Imagine this: a guest arrives at your property at 6 PM on Sunday night. They have dinner in the hotel’s restaurant, perhaps a drink at the lounge, and then head upstairs to get some sleep before their 9 AM meeting the next day. They check out promptly, gather their luggage and leave. At a glance, this seems like a harmless stay. However, within 48 hours after check-out, that same guest leaves a poor review on TripAdvisor.
“I requested a quiet room and was put right beside the ice machine. The room was dirty and carpet had stains. Will not return.”
This common scenario leaves hoteliers frustrated. Had the guest said anything during their stay they could have fixed it, but now they are in the tight spot of fighting the review and trying to make amends post-stay. When there is a service failure, managers must scramble to find solutions that will reach that former guest and encourage engagement. When hotels reach out via email, there is no guarantee they will be able to retroactively resolve the situation. Service recovery opportunities exist everywhere, but learning about them after your guest leaves makes them invariably more difficult to manage. This is why it’s so important to convert a negative customer service experience into a positive one while the traveler is still a guest in the hotel.
What Drives Customer Loyalty?
Service failures are inevitable in every industry, and studies show that bad customer service is costing businesses even more money today than in previous years. This lost revenue is coming from customers who swear off a brand and move on to a competitor because of a bad customer service experience. In fact, two-thirds of consumers have left a business primarily because of poor customer service. Modern consumers have generally shown a greater willingness to shop around for the service provider that best suits their needs, and will only become loyal customers if their standards are consistently being met. With so many different options available to consumers, brands need to work to keep their customers from exploring other options.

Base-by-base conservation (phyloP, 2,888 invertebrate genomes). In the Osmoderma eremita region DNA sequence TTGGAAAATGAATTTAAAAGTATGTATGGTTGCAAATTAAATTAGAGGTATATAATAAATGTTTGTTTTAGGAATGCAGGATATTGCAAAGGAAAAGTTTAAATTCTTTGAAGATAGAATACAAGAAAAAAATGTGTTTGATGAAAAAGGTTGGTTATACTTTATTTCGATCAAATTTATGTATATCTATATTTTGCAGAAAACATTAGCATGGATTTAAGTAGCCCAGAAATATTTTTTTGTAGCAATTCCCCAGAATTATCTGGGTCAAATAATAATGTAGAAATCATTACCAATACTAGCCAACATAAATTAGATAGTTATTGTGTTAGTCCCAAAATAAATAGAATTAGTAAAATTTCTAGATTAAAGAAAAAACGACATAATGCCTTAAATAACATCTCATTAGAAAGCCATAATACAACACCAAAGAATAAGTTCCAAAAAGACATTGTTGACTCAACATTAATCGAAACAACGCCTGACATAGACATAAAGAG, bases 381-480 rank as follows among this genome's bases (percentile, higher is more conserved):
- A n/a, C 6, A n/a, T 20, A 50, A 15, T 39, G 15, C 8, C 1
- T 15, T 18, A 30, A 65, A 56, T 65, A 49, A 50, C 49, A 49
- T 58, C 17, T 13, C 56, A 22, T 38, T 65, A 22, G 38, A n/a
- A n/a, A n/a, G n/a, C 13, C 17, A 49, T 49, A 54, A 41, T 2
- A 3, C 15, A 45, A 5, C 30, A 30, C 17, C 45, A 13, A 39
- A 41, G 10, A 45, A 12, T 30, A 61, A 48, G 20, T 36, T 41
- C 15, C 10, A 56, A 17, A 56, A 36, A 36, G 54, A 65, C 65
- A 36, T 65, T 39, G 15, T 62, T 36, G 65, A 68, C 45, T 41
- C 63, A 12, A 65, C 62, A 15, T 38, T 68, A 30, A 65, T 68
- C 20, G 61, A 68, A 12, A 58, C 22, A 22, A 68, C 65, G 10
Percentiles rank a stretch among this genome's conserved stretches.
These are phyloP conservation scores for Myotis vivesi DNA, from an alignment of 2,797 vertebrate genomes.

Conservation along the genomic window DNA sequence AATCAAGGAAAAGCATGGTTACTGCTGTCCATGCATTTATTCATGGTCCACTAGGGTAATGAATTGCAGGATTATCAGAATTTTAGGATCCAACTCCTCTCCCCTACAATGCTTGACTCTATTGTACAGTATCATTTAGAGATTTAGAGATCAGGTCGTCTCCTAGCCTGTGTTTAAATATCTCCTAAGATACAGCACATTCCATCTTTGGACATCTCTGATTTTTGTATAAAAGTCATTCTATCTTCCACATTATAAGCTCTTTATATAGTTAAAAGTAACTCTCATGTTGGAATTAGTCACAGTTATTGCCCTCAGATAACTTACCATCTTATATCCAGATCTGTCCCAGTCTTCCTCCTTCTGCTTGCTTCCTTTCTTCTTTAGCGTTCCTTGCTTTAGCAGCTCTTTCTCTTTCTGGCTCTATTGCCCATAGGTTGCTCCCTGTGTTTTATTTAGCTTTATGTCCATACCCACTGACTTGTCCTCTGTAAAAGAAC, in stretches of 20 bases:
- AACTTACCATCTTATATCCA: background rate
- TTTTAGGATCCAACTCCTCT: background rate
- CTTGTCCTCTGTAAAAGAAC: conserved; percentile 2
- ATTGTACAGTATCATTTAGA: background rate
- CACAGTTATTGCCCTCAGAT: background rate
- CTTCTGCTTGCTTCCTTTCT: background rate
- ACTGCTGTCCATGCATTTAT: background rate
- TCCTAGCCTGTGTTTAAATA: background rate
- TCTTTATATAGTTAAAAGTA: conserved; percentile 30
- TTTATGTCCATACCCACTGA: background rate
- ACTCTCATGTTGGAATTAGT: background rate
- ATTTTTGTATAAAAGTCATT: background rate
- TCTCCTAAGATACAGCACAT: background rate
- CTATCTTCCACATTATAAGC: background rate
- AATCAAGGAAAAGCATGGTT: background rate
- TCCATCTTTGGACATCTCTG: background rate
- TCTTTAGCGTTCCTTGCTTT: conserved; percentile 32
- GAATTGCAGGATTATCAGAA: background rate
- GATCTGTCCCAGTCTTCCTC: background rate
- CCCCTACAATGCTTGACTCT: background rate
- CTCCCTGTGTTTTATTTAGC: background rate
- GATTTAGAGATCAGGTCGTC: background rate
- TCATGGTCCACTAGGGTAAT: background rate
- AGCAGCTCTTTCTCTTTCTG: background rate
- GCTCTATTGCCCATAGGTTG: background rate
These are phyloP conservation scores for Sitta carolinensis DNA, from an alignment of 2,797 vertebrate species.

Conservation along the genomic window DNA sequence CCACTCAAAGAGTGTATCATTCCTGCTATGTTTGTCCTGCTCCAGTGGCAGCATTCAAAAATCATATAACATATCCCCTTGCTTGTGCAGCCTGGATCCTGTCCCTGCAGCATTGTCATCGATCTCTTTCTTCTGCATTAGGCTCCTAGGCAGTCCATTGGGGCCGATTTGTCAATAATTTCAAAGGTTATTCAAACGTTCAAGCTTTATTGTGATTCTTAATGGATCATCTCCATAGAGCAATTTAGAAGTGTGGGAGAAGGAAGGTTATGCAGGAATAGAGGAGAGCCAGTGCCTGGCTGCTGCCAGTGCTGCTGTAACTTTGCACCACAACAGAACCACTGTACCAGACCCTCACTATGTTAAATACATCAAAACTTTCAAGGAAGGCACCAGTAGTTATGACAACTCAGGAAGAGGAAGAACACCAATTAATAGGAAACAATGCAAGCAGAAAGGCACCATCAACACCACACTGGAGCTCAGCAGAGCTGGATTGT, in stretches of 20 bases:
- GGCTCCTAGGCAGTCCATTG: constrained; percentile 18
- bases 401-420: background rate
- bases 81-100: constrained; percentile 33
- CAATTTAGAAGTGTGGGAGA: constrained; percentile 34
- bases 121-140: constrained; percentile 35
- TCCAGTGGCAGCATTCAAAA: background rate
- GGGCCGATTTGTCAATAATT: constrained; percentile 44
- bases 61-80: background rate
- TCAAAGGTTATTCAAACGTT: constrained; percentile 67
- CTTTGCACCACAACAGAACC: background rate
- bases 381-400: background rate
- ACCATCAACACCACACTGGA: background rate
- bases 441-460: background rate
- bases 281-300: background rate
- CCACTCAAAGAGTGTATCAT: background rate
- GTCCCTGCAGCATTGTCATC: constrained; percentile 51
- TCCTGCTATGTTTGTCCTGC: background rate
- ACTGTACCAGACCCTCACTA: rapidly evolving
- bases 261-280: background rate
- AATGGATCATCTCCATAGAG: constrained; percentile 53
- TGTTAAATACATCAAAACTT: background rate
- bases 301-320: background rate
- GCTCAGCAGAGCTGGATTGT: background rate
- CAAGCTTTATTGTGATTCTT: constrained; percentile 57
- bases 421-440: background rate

One factor that plays an important part in earning a guest’s loyalty is their emotional connection to the hotel, and more specifically, the hotel’s employees. However, this kind of customer-employee dynamic is somewhat rare. While customers are likely to keep using a service if they feel connected with someone who provides that service, studies show the average consumer only feels a connection with 30% of the companies they do business with. One of the biggest drivers of this feeling is the perception that the company cares about them, and capturing service recovery opportunities proves to guests that they are valued.
Customers have also cited long wait times, the inability to speak to an advisor and a lack of appreciation as reasons for leaving a business, three areas hoteliers need to focus on. Hotels are particularly dependent on good service recovery since online reviews can dictate the future of the business—for better or worse. Whether the response is negative or positive depends on how hotels handle service failures.
How to Prevent Service Failures
While service failures reduce loyalty, a prompt and meaningful response can build a relationship and increase loyalty. Quickly solving a guest’s problem lets them know that they are the hotel’s top priority and that feeling of appreciation helps build a valuable rapport between the guest and employee. There are three factors that will affect a guest’s perception of a service recovery effort: a fair process, a sincere apology, and adequate compensation.
Even better than a response to a problem is a proactive effort to prevent problems before they occur. There are ways to proactively handle guest experience issues, but they require timely solutions that engage with guests in a subtle way. Guest feedback is invaluable to hoteliers since identifying potential opportunities to reset service faux pas in real time is critical to keeping customers. In this case, had the manager known about the stains and the ice machine, they could have quickly captured opportunities for service recovery. This would have sent a clear message to the guest that the hotel cares about their travel experience, even when issues are not brought to their attention face-to-face.